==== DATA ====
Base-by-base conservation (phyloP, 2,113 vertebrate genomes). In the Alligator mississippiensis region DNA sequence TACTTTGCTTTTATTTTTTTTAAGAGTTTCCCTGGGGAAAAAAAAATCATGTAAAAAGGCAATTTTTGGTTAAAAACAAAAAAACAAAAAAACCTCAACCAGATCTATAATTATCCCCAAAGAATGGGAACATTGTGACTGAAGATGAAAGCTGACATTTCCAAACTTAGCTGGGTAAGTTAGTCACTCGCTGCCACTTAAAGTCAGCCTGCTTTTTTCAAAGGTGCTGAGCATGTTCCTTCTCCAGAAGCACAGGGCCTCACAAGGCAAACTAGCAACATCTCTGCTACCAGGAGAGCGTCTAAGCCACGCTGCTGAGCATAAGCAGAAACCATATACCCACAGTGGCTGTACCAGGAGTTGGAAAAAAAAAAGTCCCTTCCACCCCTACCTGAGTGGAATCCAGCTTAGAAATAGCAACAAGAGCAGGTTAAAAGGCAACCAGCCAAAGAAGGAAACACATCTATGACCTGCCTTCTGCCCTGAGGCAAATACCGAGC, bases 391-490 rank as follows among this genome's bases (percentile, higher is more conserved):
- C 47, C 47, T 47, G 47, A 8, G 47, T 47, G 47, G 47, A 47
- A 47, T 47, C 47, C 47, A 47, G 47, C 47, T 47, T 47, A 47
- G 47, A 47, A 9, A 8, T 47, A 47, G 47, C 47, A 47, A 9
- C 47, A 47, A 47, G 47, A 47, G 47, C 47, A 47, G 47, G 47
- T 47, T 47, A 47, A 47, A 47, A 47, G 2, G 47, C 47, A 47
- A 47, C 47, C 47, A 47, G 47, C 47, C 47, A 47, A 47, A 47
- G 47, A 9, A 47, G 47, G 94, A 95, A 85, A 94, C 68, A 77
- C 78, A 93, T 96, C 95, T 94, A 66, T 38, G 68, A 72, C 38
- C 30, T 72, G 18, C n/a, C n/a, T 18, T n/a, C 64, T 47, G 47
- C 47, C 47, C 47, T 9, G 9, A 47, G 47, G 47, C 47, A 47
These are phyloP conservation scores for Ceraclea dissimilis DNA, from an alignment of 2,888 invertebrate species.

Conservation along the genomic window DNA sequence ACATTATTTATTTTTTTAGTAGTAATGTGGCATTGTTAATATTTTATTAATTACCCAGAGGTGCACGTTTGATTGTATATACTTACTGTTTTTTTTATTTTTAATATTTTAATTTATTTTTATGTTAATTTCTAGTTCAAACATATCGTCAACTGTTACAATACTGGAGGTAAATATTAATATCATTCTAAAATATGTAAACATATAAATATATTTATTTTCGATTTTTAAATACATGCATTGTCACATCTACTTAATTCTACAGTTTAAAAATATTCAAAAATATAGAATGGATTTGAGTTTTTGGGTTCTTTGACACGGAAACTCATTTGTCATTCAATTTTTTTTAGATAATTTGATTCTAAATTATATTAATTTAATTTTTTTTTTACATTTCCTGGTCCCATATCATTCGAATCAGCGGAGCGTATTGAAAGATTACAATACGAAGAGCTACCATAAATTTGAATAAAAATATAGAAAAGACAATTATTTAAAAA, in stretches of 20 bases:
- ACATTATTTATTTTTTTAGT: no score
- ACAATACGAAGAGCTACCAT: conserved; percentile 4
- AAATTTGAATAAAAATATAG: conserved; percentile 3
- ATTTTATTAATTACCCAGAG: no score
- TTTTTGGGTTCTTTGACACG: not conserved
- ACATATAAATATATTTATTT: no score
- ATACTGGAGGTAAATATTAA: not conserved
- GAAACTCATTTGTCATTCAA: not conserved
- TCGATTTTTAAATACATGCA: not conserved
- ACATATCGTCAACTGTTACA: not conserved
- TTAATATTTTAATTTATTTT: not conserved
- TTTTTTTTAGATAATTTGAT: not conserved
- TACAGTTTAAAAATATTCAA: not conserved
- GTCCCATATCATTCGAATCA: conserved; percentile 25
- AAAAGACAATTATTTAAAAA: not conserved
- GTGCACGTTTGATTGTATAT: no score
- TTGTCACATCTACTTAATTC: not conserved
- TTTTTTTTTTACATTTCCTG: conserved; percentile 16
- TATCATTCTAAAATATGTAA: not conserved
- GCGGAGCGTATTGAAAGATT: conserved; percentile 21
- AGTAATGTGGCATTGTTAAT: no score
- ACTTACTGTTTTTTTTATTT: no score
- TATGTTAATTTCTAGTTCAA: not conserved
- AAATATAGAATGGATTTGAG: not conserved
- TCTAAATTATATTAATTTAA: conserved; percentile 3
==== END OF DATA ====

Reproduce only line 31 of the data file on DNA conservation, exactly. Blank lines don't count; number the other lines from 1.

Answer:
- TTTTTTTTTTACATTTCCTG: conserved; percentile 16